To celebrate Martin Luther King, Jr. Day a couple years ago, my daughter’s first grade teacher invited all parents into the classroom to watch a video with the kids about Dr. King called “Our Friend, Martin.” The movie splices real footage of Dr. King and the Civil Rights Movement into the animated tale of a young African American boy who time travels back to the 60’s with his best friend, who is white.Most of the children in that class enjoyed the movie, but my daughter (who is white) had a very emotional reaction. When Dr. King’s assassination was narrated, she began to cry uncontrollably. We had to leave the room.
I well remember my six-year old anxiously asking me questions in the hall outside of the classroom: “That wouldn’t happen now, right Mommy?” I don't remember verbatim how I responded, but I know I said what would work to make her feel better. ‘No, that would never happen now. Because of people like Martin Luther King, Jr., everyone is treated equally.’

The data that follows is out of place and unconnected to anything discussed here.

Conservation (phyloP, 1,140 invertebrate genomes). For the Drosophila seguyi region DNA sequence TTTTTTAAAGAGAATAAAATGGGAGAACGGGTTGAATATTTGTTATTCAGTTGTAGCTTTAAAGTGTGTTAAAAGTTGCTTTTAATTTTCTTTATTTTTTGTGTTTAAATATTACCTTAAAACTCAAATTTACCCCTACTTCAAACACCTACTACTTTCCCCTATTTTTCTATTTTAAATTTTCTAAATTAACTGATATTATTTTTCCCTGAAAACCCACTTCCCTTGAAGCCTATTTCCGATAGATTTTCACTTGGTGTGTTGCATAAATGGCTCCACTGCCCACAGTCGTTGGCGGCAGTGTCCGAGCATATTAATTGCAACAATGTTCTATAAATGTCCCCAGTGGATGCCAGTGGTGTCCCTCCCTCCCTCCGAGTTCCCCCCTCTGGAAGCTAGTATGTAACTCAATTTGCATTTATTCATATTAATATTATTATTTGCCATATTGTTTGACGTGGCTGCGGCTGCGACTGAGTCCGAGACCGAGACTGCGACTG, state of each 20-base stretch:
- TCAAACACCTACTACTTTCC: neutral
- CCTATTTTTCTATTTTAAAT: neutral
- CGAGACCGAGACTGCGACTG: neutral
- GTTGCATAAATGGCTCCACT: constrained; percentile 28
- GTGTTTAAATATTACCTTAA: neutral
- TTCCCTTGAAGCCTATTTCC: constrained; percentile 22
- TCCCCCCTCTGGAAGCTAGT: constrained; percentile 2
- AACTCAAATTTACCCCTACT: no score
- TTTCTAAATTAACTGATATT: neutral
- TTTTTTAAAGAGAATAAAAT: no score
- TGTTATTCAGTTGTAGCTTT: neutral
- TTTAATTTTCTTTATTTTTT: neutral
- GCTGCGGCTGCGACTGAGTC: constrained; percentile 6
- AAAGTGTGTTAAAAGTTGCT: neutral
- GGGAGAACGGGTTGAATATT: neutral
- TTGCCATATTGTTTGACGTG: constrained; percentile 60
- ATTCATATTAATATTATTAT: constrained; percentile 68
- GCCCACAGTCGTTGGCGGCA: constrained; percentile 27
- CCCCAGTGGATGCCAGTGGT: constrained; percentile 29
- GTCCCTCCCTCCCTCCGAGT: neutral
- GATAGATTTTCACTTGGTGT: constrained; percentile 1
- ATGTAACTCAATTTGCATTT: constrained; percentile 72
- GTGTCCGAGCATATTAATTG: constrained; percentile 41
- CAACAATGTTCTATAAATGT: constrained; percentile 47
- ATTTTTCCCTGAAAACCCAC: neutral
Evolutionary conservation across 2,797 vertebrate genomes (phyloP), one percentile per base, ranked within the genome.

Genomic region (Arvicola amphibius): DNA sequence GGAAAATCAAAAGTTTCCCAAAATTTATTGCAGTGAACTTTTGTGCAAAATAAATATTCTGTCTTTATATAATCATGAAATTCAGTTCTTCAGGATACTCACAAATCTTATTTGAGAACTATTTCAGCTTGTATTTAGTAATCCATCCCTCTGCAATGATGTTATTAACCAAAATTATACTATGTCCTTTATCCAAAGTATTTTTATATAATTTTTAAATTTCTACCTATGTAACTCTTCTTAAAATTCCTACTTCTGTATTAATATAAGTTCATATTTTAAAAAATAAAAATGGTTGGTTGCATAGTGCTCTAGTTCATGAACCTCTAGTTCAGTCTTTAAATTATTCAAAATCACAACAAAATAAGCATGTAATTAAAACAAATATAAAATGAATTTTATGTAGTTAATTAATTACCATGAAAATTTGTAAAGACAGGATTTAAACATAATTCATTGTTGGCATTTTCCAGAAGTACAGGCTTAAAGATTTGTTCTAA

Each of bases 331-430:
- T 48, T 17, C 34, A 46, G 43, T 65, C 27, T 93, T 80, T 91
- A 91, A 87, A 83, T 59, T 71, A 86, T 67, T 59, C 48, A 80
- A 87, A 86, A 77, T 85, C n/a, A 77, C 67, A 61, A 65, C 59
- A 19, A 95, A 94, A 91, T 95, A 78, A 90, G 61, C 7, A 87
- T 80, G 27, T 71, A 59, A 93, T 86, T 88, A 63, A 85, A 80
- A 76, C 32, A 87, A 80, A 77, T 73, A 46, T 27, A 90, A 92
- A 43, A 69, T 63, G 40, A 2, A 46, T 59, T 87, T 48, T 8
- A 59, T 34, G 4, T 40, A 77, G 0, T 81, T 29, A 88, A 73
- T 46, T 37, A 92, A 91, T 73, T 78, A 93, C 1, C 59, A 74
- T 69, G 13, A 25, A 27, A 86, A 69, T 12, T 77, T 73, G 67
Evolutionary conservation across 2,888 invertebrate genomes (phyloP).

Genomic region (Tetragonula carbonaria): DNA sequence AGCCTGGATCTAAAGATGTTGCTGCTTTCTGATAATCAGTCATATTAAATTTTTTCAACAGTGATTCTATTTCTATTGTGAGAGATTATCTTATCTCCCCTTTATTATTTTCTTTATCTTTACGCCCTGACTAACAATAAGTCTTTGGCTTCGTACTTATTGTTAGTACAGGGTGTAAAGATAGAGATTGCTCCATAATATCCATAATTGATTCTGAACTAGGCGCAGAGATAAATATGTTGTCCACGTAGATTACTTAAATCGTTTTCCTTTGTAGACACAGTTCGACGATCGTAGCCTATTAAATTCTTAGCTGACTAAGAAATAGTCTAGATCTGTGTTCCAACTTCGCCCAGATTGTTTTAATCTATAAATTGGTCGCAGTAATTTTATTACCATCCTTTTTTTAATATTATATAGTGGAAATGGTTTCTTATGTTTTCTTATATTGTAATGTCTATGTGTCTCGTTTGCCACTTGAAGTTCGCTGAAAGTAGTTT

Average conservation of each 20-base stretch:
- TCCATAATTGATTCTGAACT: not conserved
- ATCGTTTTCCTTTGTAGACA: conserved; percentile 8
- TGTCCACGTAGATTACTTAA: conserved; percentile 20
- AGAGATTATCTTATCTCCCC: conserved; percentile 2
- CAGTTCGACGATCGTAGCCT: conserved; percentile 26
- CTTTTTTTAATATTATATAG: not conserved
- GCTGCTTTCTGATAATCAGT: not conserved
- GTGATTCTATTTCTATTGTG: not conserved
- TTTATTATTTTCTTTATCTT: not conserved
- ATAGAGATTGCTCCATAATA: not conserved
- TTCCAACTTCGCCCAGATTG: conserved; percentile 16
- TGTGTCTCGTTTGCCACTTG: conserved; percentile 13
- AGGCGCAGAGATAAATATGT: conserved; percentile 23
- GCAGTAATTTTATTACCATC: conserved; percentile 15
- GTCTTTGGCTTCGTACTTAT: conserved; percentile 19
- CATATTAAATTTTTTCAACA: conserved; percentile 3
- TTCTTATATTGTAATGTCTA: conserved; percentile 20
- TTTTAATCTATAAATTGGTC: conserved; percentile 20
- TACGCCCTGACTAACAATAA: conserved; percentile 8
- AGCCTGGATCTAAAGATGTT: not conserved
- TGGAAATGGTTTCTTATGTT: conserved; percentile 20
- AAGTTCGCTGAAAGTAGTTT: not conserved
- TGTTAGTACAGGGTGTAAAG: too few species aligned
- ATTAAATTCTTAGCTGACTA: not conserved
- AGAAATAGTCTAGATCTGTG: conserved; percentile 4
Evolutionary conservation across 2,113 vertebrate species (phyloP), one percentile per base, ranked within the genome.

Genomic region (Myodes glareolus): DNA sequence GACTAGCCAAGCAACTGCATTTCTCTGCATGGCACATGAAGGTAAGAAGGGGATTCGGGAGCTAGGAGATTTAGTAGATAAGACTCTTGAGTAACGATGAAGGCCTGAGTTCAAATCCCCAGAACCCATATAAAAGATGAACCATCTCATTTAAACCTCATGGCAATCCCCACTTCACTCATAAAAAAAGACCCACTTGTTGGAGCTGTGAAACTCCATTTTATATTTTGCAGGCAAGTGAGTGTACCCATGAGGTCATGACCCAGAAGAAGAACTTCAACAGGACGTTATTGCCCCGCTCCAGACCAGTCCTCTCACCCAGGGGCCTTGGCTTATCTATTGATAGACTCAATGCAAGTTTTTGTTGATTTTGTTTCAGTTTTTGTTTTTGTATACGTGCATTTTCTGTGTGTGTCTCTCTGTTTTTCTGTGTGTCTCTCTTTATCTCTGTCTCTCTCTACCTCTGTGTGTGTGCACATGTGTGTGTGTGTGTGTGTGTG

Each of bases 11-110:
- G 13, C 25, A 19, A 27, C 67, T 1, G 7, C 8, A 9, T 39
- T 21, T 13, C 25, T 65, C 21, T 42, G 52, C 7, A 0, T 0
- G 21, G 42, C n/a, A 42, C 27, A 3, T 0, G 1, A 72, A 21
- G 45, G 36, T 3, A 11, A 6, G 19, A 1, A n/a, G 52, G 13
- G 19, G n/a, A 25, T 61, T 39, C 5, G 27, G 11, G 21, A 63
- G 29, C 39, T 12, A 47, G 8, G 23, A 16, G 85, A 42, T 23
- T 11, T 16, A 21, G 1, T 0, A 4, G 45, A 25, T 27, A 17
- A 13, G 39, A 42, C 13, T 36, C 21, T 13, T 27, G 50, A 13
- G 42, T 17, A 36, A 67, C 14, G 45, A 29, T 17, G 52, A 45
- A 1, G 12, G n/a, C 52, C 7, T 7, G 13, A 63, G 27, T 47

If given a chance to time-travel back to that moment, I would not offer my daughter the same response. I might, instead, say that America has come a long way since the time of King’s murder (we have an African American president!) but there’s still a long way to go. I might tell her what our president said in the wake of the Trayvon Martin murder -- that “There are very few African-American men in this country who haven't had the experience of being followed when they were shopping in a department store. That includes me.”
According to an article in Psychology Today, studies show “that children often come to their own (sometimes worrying) conclusions about race and if they think they can’t discuss them with us, then these theories do not get checked.” Although it may not be the most comfortable conversation to have, an honest and open one about racism is the best hope for our younger generations to overcome it.
How do you talk to your children about racism? Tell us in the comments or in a blog post.